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25 Sept 2022

Joe Carroll: Goal-shy Dundalk need Hoban back for the Cup

Joe Carroll: Goal-shy Dundalk need Hoban back for the Cup

Patrick Hoban leaves the field with the help of Dundalk chartered physiotherapist Danny Miller after picking up an injury earlier this year

Most of Dundalk FC’s focus in recent weeks has been on the passing of former club president, Des Casey. But there’s also been lots of activity on the field, and it hasn’t been great.

A real opportunity to get involved in the race for the league’s top spot evaporated with that 3-0 defeat by Rovers at Tallaght. Key players are missing, and it showed in this game with the home side showing no ill-effects of the drubbing they’d been handed in Europe a few days earlier.

Then there was a scramble to beat First Division side, Wexford, at Ferrycarrig Park, and though it ended in a 3-2 victory luck was on the visitors’ side, according to all reports. It went to extra-time, Robbie Benson grabbing the winner from the penalty-spot.

The most recent home outing with Shelbourne ended in a scoreless draw, and according to my man at the match, John Murphy, Dundalk missed a sitter, and as a result of losing two points are now in a tussle to hold on to third place, having looked a real danger to Rovers a few short weeks ago.

This page’s long-time correspondent, Jim McCourt, looked in on at the Wexford game on television and wasn’t impressed. That’s not strictly correct: he was mightily impressed – but only with the way goalie Nathan Shepperd played. “Only for him, Wexford would have won by three,” says Jim.

Like many others, he laments the absence of transferred Chris Shields from midfield, or, indeed, someone of the now-Linfield player’s calibre in this vital area. “We were poor here, struggling to gain parity with a supposed weaker opposition.”

Jim’s latest missive arrived before the clash with Sligo and the draw for the Cup quarter-finals. The latter has paired Dundalk with Waterford. It’s a tricky assignment, but it could be worse. Favourites for the title, Shamrock Rovers, have to travel to play Derry City.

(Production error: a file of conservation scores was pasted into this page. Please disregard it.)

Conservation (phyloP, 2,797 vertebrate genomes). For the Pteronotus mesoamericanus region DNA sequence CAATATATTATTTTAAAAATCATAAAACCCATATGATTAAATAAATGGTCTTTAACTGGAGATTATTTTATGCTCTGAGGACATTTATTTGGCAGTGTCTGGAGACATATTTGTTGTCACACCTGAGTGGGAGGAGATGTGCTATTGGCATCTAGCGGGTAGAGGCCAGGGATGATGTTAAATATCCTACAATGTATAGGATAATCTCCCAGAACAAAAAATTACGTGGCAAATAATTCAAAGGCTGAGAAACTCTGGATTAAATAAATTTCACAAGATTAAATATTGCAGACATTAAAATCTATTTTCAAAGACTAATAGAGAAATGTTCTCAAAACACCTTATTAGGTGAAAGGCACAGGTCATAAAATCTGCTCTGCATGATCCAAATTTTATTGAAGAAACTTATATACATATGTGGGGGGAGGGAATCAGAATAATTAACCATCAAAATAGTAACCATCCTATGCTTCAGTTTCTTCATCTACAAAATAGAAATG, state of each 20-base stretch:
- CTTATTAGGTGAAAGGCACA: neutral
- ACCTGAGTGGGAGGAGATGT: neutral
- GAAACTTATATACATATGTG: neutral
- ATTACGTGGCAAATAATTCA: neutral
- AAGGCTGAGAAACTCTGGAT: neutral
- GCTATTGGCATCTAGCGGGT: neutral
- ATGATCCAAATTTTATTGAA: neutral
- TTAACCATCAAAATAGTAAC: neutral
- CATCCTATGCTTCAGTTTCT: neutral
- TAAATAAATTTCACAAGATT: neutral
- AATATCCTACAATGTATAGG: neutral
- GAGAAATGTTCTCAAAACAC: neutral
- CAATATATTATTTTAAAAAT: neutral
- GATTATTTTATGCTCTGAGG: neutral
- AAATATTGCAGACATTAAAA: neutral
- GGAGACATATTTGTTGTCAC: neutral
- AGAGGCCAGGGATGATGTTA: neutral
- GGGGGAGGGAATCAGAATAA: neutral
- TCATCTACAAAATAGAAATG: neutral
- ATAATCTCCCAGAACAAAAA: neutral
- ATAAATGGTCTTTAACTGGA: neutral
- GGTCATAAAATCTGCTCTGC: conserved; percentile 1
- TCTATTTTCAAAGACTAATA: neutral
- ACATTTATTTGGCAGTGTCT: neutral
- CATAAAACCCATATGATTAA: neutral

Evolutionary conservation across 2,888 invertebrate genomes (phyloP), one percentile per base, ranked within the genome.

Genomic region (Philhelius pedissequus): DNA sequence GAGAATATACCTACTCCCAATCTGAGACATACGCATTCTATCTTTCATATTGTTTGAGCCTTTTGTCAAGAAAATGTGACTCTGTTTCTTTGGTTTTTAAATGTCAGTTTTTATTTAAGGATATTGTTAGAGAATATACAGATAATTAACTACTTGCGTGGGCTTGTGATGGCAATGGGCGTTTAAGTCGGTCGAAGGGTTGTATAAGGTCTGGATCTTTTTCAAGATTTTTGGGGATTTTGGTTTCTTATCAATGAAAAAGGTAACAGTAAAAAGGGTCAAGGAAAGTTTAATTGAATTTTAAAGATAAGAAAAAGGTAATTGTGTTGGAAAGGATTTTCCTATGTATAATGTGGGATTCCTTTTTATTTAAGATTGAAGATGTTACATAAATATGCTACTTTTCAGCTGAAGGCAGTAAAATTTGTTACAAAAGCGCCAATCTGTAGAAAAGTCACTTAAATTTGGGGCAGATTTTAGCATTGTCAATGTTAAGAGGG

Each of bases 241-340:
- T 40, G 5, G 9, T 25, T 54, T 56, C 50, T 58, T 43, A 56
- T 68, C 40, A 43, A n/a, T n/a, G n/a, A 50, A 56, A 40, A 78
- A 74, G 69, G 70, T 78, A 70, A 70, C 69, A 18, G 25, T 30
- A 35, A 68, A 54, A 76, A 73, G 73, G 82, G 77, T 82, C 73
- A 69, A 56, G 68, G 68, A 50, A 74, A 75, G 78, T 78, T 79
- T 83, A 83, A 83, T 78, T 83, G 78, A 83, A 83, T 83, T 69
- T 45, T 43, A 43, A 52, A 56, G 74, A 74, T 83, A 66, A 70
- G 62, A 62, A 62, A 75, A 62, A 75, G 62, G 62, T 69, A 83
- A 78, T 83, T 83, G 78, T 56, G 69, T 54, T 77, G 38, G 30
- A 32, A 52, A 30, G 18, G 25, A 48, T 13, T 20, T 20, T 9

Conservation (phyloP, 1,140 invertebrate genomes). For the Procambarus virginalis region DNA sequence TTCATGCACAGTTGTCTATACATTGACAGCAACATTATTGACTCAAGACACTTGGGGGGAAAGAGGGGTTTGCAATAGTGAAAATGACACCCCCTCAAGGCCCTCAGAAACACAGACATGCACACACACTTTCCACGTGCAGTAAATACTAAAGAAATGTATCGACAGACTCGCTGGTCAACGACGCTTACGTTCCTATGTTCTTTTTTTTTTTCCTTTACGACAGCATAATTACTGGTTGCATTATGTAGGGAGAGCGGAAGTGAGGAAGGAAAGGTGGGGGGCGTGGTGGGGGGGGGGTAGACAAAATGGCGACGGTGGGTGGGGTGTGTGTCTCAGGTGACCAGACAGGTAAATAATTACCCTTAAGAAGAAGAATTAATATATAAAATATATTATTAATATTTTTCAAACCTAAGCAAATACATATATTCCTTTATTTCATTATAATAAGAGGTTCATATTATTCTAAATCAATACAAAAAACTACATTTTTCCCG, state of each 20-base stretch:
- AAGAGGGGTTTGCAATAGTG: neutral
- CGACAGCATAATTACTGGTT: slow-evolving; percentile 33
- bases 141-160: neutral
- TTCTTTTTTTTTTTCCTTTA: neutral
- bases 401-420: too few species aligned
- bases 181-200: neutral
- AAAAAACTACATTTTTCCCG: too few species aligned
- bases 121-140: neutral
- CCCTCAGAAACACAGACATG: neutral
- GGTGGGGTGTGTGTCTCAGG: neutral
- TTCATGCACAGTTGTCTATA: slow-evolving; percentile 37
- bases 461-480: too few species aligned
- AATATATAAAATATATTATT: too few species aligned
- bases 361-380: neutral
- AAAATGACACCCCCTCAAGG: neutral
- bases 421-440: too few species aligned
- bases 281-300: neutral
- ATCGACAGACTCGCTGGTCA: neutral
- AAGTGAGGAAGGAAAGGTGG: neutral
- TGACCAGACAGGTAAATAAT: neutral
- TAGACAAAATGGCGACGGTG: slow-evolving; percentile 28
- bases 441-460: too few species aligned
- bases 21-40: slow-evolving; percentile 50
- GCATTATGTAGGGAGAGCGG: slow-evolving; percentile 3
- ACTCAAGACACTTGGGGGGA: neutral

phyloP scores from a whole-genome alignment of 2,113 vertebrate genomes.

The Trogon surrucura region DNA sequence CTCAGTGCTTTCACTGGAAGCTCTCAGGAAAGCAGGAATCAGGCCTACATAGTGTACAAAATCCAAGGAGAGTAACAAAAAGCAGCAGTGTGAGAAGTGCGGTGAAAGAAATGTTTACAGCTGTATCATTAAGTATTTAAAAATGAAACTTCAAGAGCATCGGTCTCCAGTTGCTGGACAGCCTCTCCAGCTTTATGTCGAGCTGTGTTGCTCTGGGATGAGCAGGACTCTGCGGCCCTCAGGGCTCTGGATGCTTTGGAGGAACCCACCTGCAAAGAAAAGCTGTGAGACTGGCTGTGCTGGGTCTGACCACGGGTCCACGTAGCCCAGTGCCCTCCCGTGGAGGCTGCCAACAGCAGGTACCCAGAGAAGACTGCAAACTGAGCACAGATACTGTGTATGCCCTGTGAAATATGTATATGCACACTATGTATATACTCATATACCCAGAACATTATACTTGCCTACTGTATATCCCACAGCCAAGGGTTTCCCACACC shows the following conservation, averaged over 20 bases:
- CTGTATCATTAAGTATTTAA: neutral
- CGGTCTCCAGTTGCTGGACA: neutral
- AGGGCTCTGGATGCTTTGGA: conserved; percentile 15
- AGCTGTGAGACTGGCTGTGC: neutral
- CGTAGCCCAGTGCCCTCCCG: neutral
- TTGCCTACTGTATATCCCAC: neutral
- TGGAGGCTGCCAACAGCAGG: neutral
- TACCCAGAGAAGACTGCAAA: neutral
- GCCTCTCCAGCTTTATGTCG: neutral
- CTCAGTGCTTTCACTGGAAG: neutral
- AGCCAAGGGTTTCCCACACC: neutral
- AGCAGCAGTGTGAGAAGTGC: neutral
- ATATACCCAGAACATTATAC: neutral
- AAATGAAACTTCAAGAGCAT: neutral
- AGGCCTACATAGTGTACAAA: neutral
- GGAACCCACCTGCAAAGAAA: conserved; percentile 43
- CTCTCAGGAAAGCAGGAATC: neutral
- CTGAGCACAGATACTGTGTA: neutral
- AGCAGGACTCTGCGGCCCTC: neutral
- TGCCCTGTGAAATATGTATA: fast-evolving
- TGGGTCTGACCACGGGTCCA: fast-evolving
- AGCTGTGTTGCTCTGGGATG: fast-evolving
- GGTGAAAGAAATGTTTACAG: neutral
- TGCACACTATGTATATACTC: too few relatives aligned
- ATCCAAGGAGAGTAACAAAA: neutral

Waterford have been taken over, and whether or not it proves to be successful, such a venture nearly always has a bounce factor. Witness the enthusiasm with which Peak6’s arrival at Oriel Park a few years ago was greeted.

McCourt is not the only Dundalk enthusiast feeling downbeat right now. John Murphy and Gussie Hearty were on commentary for Dundalk FM for the Sligo match and I listened in.

The plan had been to go to Stabannon for Naomh Mairtin’s first defence of the Joe Ward Cup, but word came through that there was a logjam on the road to the venue, so I decided to stay put and instead turned on the radio.

Not only were the two boys far from pleased with another below-strength Dundalk team’s performance in the early exchanges, they crossed verbal swords. It happened after Leahy deliberately handled the ball around the middle of the field, and so prevented a Sligo forward from getting in for a scoring chance.

Gussie said that as Leahy was the last man behind the ball, he would get a red card. John disagreed. He felt that if the forward had taken possession, other defenders might have been able to get back to dispossess him. Gussie got it right, but John still wasn’t happy with the decision.

Still, there was no falling out. The boys were quickly back in harmony. They bemoaned the absence of leading light, Pat Hoban. Just how much the ace striker is missed is reflected in recent scorelines. He’ll be needed for the Cup.

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